“Using a generator indoors CAN KILL YOU IN MINUTES.”
That label on your generator is nothing to laugh at. The CDC estimates 430 people die and 50,000 people visit the emergency room each year because of Carbon Monoxide poisoning. Most of these deaths are caused by improper use of generators in winter. How can you protect yourself, while getting the power you need?
What is Carbon Monoxide?
This odorless gas forms during combustion. It creates a strong bond with red blood cells, blocking the connections used to carry oxygen in your blood stream. Absorb too much CO, and you will suffocate.
A New Standard for CO Protection
In 2018, the Portable Generator Manufacturer’s Association and the U.S. Consumer Product Safety Commission (CPSC) agreed upon a new safety standard, ANSI/PGMA G300-2018. This standard requires a carbon monoxide safety system on all portable generators 15 kW and smaller made by PGMA members. Compliant devices will shut off if the sensor detects CO levels over 800 parts per million (PPM.) In tests covering a variety of use cases, including indoors and outside, this system was 99% effective at preventing carbon monoxide poisoning. This regulation went into effect on generators built after March 31, 2020.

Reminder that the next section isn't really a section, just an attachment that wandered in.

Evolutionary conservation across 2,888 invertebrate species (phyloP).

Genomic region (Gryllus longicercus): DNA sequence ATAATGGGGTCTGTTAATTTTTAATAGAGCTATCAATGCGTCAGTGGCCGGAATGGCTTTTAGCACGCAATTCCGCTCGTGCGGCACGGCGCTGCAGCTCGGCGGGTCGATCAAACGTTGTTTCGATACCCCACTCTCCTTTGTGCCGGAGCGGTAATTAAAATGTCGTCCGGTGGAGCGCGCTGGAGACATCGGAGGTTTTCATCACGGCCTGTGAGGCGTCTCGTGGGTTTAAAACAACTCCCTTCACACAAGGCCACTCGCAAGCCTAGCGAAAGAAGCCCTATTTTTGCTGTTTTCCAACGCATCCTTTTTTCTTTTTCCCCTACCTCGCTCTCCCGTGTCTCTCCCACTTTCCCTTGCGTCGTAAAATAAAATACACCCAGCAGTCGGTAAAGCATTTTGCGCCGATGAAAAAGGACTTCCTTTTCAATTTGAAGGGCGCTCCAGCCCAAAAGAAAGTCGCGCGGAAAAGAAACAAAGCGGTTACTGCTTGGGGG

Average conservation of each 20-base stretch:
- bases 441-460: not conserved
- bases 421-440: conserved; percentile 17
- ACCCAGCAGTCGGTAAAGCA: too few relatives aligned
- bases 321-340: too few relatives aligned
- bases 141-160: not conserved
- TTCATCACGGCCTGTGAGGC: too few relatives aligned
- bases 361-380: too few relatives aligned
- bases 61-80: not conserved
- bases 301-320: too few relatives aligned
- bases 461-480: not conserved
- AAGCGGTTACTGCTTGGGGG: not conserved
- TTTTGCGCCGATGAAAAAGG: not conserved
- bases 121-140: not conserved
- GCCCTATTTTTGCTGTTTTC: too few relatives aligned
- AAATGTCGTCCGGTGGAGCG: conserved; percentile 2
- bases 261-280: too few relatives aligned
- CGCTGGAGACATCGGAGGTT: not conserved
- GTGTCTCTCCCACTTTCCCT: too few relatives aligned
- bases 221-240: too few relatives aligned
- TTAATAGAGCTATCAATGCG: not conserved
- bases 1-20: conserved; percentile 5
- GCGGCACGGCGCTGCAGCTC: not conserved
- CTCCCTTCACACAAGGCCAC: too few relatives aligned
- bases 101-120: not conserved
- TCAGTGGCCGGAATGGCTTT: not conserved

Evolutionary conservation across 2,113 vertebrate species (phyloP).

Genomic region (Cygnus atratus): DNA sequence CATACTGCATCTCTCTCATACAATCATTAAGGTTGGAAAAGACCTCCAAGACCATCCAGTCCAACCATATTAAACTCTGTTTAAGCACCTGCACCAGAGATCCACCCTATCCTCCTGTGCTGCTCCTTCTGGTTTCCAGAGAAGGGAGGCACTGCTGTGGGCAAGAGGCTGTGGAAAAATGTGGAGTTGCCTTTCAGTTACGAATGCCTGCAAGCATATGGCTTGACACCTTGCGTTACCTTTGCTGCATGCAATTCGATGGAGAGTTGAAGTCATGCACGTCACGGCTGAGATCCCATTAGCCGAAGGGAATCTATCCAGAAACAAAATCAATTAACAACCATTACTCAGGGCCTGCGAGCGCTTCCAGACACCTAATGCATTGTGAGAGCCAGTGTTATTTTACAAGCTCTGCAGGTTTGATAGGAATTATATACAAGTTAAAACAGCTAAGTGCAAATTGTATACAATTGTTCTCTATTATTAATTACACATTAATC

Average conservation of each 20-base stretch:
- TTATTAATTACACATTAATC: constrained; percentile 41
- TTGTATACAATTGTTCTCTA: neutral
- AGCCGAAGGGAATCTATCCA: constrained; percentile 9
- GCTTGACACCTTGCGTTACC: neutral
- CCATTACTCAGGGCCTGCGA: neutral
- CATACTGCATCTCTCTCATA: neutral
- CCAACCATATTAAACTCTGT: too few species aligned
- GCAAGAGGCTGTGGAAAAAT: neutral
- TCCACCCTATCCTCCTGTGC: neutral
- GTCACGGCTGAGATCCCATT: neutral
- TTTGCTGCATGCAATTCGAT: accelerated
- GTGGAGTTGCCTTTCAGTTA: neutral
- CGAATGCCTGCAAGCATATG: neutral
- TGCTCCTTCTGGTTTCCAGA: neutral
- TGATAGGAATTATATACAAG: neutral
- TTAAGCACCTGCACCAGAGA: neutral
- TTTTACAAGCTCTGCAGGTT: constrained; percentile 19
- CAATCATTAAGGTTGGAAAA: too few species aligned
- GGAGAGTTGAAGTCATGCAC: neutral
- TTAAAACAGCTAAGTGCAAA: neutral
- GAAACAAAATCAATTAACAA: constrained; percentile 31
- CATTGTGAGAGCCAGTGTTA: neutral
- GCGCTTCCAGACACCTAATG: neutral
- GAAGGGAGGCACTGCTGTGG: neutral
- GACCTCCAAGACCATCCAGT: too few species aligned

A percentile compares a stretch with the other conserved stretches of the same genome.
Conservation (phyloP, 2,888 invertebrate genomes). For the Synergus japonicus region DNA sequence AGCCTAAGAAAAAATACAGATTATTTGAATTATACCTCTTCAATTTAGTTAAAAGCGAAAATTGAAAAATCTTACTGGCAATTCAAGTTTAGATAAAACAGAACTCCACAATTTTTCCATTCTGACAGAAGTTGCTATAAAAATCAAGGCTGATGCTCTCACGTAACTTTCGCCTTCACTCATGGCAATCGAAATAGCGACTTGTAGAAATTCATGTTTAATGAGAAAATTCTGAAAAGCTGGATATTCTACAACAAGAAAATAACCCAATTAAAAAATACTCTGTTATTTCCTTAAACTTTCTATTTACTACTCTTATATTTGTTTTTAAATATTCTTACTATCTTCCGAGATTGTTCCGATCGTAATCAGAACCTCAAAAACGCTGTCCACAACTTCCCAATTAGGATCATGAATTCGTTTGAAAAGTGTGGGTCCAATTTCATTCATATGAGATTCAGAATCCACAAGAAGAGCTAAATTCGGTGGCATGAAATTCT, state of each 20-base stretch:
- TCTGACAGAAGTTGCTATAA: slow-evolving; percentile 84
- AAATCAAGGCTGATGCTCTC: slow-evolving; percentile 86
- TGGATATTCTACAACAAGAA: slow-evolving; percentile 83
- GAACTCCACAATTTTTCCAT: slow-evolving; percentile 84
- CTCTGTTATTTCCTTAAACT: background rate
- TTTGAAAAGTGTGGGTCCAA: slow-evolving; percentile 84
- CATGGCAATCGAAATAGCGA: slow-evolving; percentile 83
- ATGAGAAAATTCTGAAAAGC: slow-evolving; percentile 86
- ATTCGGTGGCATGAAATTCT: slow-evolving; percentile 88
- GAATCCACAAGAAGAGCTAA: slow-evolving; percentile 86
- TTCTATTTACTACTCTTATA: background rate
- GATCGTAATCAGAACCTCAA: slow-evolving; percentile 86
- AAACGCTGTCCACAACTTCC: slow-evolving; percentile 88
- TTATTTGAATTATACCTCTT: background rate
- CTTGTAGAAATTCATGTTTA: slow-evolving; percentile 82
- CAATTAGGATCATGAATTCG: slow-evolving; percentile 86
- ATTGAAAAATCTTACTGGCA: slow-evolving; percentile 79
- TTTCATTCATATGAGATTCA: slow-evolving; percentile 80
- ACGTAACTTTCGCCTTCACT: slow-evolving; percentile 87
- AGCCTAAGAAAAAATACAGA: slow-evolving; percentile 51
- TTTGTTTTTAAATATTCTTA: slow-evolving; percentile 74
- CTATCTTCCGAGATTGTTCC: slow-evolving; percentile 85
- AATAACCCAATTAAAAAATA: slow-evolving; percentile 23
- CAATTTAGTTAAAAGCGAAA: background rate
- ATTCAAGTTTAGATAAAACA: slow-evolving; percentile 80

Most devices work like Honda’s CO-MINDER. When the sensor picks up high levels of CO, it interrupts the ignition system, shutting off the generator. Since the oil level sensor does the same thing to protect the engine, there are separate warning lights for oil and CO.
Preventing CO Buildup
Even if you have a generator with CO detection, it won’t do much good if it shuts down constantly. The solution is simple: use quality extension cords. This lets you place your generator outside, away from buildings, and still get power where you need it.
Product labeling for extension cords can be confusing. Fortunately, there’s a standard labeling system printed directly on cables sold in the U.S. Look for these letters when you buy cords to use with your generator.
– “S,” “E” and either “W” or “W-A”
Certified for Outdoor Use
– “O” or “OO”
– “AWG” followed by 10, 12 or 14
This is the size of the copper wire inside the cord, measured using the American Wire Gauge standard. Cables with lower numbers use thicker wire. 14 and 12 gauge wire can handle 10-15 amps, while 10 gauge can handle over 15 amps.
Are You Ready for Winter?
When you need help with your generator, talk to the experts at Shank’s Lawn Equipment. We’re an authorized dealer for Honda and Briggs & Stratton, so we can help you get your generator in ready for winter blackouts. If you’re looking for a new generator, or need repairs, visit our shop at 4900 Molly Pitcher Highway in Chambersburg, PA. If you need parts and accessories, visit us online at www.shankslawn.com. We can ship your order to any address in the U.S. or Canada.